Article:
Figure 4 shows a comparison of BOLD responses acquired with the conventional surface coil and the microcoil at 1000ms and 5ms temporal resolution, respectively. The microcoil response is obtained by averaging over all stimulation epochs, extracting the area under the magnitude of the resulting FIDs, yielding a single value per FID with temporal resolutions up to 200Hz (for TR=5ms). Additionally, the functional signals were low-pass filtered with a 3Hz Gaussian filter to reduce the noise, since no visible stimulation-related features beyond that frequency were observed. Signal changes of around 2% were observed during forepaw stimulation as depicted in Fig4. The contralateral responses for a stimulation of the right-paw (Fig4b) showed no response in any measurement, indicating that the signals are indeed the hemodynamic response to the stimulation of the left-paw.


Exceptional spatial and temporal resolution was possible with the microcoil, detecting BOLD and flow-related signal changes during electrical stimulation within 10nl of volume and 5ms of temporal resolution. This new technology offers the potential to detect novel effects or MR-fingerprints of neuronal activation. Future work will include the combination of this miniaturized technology with other local and fast methods for neuronal recording such electrophysiology and calcium recording, in-vivo fMRS6, as well as direct quantification for inflow and T2* changes.


No acknowledgement found.


  1. Handwerker J. et al. An array of fully-integrated quadrature TX/RX NMR field probes for MRI trajectory mapping. ESSCIRC.2016:217-220.
  2. Handwerker J. et al.Towards CMOS-based in-vivo NMR spectroscopy and microscopy. ISCAS.2017.
  3. Pérez Rodas M, et al. 10µm isotropic voxels acquired with a CMOS-based planar microcoil at 14.1T: Preliminary results, Joint Annual Meeting ISMRM-ESMRMB 2018, Paris, France. 1727.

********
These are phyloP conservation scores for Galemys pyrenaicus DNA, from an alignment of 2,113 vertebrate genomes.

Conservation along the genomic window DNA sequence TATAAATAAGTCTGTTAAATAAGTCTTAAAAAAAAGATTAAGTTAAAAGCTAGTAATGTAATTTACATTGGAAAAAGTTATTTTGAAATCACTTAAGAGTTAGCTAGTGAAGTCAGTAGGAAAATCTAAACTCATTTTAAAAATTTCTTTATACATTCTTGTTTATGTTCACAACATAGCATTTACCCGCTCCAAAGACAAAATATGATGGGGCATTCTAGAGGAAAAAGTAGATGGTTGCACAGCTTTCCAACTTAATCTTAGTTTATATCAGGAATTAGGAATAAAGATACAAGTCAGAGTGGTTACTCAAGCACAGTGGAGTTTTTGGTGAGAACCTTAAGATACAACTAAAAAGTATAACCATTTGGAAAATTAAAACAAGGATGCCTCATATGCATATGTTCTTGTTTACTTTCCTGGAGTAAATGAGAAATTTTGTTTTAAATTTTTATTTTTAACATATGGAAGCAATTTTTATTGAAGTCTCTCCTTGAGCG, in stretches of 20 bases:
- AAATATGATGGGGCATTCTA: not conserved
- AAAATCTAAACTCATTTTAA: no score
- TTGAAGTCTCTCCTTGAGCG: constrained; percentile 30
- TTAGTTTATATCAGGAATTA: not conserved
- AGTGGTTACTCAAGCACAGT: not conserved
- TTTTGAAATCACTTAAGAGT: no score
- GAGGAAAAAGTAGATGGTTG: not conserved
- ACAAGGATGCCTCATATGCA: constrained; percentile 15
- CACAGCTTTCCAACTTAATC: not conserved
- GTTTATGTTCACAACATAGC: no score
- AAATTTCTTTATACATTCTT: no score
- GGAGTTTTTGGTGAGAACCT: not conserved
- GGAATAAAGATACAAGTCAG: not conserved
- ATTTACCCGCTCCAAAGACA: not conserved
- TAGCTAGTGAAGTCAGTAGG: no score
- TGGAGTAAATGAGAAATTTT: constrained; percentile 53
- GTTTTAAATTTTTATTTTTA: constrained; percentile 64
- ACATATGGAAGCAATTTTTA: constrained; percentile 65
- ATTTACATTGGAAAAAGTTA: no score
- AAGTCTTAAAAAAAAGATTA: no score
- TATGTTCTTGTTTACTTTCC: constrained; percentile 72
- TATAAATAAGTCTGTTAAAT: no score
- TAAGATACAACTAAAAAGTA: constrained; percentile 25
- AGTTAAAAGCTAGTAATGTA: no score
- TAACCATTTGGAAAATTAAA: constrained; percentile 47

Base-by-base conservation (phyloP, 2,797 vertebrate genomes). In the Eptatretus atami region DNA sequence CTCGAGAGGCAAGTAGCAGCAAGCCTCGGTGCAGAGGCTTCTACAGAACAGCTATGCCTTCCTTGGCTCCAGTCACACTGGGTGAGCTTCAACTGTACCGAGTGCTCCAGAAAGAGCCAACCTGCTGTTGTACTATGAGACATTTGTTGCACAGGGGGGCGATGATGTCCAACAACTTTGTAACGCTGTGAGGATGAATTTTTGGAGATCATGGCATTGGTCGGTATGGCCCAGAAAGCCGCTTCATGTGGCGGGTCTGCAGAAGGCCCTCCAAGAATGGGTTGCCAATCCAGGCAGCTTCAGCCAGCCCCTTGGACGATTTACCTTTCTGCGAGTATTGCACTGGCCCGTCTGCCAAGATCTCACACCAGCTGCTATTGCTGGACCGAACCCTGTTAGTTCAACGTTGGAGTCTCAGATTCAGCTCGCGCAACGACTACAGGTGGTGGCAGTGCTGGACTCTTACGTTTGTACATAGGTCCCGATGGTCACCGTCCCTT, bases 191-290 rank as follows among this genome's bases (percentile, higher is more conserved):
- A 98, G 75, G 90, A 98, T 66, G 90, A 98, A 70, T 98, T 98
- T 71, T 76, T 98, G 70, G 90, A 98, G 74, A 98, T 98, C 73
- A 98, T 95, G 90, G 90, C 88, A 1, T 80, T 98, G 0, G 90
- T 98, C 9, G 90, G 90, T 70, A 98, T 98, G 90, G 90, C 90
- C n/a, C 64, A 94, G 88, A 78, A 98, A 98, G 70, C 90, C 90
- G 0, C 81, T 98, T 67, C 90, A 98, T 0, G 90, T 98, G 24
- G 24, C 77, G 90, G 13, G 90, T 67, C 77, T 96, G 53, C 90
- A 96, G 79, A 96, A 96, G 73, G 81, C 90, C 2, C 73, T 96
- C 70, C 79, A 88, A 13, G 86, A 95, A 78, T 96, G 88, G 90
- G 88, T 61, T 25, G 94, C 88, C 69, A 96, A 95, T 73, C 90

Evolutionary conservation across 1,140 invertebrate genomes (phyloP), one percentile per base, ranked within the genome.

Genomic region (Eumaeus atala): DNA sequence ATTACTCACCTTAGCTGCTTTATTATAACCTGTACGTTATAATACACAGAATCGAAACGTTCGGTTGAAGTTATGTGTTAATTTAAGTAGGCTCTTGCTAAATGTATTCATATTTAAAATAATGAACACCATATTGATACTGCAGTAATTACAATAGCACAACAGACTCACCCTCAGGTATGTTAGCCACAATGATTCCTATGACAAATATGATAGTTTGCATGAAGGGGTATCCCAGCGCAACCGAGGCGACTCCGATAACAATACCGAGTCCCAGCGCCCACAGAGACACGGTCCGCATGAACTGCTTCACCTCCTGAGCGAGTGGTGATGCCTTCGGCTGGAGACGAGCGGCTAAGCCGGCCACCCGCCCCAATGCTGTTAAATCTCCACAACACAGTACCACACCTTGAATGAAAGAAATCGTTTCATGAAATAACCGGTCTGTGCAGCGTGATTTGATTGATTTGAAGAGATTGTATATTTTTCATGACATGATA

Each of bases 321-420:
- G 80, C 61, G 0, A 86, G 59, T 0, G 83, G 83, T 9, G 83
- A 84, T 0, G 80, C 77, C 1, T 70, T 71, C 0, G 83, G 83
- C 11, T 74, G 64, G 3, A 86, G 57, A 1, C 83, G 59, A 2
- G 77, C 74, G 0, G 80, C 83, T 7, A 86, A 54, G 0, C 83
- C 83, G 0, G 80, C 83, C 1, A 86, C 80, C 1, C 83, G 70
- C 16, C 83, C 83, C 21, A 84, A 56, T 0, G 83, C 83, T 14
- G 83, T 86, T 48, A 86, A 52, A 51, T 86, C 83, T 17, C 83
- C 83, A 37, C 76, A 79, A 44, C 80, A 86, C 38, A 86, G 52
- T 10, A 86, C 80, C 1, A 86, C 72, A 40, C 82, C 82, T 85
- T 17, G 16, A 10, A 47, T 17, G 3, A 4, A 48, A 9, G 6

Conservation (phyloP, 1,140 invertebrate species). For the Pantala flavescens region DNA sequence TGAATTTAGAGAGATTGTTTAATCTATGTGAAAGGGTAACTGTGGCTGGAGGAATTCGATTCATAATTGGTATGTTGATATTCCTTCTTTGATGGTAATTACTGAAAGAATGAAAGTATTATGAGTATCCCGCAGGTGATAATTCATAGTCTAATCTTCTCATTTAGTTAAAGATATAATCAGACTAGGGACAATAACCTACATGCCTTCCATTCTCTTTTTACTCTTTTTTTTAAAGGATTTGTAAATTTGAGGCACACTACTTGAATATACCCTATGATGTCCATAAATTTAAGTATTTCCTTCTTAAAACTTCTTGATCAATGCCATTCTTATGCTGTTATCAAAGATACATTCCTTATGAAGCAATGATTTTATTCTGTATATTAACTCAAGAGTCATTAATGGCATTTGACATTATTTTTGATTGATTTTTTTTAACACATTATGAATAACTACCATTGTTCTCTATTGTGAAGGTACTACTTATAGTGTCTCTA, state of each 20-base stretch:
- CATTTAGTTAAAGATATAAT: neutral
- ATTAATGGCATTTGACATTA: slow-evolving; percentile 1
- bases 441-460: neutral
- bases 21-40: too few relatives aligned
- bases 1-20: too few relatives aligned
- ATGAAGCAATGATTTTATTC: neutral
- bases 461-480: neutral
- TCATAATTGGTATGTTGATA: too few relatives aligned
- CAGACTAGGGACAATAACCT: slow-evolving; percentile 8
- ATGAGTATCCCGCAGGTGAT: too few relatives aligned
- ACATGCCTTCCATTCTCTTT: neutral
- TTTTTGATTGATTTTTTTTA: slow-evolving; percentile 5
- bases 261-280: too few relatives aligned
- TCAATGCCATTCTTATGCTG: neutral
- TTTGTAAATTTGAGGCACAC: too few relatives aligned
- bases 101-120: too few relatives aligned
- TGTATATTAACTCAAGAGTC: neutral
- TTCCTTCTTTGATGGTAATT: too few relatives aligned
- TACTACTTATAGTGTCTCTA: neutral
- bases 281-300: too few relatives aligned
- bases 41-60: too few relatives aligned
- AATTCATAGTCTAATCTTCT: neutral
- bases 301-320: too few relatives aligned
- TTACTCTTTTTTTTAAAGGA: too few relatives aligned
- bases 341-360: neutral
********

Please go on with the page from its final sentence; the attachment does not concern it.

4. Anders J. et al. A low-power high-sensitivity single-chip receiver for NMR microscopy. JMR.2016;266:41-50.
  5. Cox, R. W. AFNI: Software for Analysis and Visualization of Functional Magnetic Resonance Neuroimages. Computers and Biomedical Research 29. 1996. 162-173.
  6. Rodas, P. et al. Towards fast and highly localized spectroscopy using miniaturized coils in a 14.1 T animal scanner. In 24th Annual Meeting and Exhibition of the International Society for Magnetic Resonance in Medicine ISMRM.2016. Singapore. 2402.


Figure 1. Electronics and needle-shaped microcoil. Left: Photograph of microcoil in the needle, showing the connection to the carrier PCB, the flexible cable and the signal conditioning PCB. Right: Schematic and dimensions of the needle-shaped microcoil.

Figure 2. Surface- and micro- coil positioned on top of the rat head. a) Setup. b) Left: Anatomical MR image showing the needle location (Extracted slice from FLASH sequence: matrix_size=384×384×8, FOV=45×40×8mm2, TR/TE=200ms/2.89ms, FA=20°), Right: Anatomical MR image and overlay from EPI fMRI with an activation from the stimulation of the left paw in the implantation region of the needle.

Figure 3. Schematic of FIDs acquisitions with the microcoil. a) Forepaw stimulation, b) TR=1000ms. c) TR=50ms. d) TR=5ms.

Figure 4. BOLD responses from EPI fMRI and the NMR needle signals. a) Stimulations in the left paw at 1s and 5ms temporal resolutions acquired with the surface coil and the NMR needle, respectively. The mean µ of the 20 averages is indicated by a solid line and the standard deviation ±σ is indicated with an opaque fill. b) Contralateral BOLD responses (N=20) from EPI fMRI and the NMR needle signals for stimulations of the right paw showing no response to the stimulation. The stimulation period of 6s is indicated by the light gray background.

Proc. Intl. Soc. Mag. Reson. Med. 27 (2019)